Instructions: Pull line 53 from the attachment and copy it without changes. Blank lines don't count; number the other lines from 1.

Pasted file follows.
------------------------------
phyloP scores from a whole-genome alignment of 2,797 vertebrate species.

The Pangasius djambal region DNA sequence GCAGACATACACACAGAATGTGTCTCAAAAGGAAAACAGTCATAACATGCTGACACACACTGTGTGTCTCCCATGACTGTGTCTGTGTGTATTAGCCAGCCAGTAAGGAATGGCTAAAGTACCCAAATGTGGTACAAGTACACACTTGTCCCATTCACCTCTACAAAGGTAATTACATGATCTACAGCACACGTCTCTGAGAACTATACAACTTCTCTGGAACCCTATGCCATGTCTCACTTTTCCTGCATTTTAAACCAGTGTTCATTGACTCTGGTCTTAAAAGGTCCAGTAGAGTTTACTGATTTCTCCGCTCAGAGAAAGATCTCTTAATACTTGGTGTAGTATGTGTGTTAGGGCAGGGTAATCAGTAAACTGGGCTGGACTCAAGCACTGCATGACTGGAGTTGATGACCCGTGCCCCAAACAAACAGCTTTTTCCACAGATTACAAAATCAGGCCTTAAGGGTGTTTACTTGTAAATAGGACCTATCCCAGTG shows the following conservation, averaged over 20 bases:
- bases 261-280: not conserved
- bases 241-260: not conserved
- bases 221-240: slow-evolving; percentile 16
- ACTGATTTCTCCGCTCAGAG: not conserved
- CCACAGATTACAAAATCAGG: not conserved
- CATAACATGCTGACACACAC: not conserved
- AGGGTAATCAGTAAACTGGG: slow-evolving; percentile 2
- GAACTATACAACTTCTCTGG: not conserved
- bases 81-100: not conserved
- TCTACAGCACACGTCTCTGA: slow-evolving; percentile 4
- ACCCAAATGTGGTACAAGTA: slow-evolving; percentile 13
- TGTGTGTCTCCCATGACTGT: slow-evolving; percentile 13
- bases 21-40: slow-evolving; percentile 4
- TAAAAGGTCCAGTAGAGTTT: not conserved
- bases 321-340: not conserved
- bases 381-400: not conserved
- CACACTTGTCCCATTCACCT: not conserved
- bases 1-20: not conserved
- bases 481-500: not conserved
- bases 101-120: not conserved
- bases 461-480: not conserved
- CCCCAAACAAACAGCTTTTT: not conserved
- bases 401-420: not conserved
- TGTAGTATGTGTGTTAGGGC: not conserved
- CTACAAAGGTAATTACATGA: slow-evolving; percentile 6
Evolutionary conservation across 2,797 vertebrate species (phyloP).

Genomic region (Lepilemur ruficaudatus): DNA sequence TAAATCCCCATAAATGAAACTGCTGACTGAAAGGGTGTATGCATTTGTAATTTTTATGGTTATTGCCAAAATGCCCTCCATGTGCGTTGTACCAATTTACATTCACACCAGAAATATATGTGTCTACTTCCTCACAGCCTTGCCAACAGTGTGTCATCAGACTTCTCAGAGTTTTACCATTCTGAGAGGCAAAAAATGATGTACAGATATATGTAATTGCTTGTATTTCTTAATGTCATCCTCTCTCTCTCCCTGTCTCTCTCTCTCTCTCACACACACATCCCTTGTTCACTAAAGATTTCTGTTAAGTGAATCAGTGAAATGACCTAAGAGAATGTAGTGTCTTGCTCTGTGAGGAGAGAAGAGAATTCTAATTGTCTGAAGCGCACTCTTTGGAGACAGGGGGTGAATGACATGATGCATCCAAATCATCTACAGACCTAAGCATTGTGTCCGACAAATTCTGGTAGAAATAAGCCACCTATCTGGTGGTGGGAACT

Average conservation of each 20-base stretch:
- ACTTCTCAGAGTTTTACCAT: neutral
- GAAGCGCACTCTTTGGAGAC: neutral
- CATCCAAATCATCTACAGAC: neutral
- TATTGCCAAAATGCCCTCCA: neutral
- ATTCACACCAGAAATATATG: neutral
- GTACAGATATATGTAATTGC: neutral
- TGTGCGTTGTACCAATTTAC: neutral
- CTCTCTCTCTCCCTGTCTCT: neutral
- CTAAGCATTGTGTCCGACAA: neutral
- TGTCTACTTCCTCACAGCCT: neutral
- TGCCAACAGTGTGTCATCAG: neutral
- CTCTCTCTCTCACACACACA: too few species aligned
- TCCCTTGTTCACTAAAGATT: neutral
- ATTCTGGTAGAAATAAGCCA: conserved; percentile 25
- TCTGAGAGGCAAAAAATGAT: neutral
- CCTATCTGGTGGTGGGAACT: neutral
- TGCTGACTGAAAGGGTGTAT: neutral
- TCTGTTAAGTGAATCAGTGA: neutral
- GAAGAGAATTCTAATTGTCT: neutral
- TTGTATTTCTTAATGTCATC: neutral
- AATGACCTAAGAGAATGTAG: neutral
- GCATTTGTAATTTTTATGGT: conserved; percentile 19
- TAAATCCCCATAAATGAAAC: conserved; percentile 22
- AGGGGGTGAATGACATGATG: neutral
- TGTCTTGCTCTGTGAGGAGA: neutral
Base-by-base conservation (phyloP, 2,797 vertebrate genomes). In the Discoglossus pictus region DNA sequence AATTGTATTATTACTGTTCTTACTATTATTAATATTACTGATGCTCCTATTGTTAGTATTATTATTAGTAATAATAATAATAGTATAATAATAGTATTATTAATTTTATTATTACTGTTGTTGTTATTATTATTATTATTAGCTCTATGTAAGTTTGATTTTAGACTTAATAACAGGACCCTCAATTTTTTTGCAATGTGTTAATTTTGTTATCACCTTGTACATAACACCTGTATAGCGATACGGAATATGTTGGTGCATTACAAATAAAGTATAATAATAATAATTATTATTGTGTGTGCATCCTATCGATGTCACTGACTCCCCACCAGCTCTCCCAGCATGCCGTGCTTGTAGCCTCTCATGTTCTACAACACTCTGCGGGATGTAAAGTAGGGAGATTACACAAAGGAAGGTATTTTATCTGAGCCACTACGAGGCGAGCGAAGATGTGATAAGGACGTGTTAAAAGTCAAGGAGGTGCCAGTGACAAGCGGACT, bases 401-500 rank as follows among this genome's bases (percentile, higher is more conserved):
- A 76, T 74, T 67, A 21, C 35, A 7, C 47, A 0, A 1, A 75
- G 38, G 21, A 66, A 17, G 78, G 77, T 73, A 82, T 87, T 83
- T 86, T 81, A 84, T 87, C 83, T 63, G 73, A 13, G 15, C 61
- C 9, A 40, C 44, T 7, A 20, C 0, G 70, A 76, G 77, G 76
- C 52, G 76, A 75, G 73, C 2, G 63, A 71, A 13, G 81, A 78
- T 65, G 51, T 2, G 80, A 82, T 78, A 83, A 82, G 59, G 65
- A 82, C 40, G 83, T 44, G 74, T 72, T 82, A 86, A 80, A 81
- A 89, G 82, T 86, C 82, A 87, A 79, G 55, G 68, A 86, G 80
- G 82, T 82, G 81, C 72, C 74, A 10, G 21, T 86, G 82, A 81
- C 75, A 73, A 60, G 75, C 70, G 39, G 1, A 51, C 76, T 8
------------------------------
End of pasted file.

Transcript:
- TAAATCCCCATAAATGAAAC: conserved; percentile 22